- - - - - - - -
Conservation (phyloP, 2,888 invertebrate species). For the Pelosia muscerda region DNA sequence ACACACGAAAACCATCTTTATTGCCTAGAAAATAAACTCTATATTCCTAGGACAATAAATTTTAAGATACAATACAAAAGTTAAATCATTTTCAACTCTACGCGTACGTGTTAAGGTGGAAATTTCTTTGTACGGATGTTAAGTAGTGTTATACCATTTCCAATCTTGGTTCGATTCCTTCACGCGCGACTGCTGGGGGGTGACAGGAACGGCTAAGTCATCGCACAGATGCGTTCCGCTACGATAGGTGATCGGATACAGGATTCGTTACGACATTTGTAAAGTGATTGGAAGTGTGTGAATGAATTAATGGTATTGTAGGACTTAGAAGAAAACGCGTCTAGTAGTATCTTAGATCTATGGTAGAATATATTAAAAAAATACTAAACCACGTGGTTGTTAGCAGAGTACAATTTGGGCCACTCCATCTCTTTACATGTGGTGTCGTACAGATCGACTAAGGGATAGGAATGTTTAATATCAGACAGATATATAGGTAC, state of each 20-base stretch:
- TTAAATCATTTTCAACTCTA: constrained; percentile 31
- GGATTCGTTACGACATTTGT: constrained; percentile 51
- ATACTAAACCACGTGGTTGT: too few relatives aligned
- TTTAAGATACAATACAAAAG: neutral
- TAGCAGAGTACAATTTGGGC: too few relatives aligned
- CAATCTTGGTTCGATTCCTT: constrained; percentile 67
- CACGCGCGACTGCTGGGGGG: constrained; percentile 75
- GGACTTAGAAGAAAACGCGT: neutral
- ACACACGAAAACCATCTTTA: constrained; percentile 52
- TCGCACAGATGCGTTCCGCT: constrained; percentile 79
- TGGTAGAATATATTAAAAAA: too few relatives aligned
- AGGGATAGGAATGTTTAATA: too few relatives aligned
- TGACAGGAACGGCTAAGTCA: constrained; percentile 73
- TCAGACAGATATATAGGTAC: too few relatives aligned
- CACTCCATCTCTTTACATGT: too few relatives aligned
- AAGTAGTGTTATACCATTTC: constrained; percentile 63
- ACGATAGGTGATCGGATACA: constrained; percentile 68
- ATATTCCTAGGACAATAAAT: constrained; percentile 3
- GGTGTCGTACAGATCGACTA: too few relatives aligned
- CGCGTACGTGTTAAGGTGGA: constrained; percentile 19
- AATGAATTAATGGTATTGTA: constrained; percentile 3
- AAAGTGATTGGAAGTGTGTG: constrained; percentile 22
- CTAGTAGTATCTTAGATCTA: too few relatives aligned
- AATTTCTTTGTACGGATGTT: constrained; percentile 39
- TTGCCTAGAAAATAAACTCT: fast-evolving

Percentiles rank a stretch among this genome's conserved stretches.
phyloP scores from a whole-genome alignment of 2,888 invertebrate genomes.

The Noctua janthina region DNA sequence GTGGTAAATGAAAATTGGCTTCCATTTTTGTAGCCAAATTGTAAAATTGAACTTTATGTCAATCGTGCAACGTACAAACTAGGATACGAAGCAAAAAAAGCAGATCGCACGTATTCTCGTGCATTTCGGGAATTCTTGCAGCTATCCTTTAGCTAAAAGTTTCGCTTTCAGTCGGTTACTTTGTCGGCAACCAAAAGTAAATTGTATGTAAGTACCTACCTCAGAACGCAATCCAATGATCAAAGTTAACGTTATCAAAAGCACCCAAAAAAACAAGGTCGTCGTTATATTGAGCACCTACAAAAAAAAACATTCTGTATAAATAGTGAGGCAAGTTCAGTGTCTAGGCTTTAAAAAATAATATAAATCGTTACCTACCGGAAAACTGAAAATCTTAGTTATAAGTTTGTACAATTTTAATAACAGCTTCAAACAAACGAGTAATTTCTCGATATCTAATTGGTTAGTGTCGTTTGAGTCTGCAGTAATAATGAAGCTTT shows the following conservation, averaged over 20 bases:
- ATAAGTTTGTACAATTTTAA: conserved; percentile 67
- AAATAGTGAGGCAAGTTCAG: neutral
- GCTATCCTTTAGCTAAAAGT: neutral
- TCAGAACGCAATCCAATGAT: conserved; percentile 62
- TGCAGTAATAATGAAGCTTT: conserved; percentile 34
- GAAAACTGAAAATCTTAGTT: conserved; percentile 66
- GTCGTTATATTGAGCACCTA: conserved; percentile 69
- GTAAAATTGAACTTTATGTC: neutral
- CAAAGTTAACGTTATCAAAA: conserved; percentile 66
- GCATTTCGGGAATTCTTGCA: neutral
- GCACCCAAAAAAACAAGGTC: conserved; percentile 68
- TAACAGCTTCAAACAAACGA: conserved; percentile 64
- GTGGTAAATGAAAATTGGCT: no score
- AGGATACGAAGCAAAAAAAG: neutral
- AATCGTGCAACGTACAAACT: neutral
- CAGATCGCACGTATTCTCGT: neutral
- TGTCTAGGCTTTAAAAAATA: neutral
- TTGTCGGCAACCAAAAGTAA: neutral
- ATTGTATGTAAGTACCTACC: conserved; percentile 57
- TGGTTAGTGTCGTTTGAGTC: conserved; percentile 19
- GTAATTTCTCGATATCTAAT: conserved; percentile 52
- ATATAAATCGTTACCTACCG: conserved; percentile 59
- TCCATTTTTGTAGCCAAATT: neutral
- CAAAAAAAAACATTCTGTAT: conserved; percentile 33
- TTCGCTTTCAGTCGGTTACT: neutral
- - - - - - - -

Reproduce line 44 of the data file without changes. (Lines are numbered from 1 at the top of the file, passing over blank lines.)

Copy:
- AATCGTGCAACGTACAAACT: neutral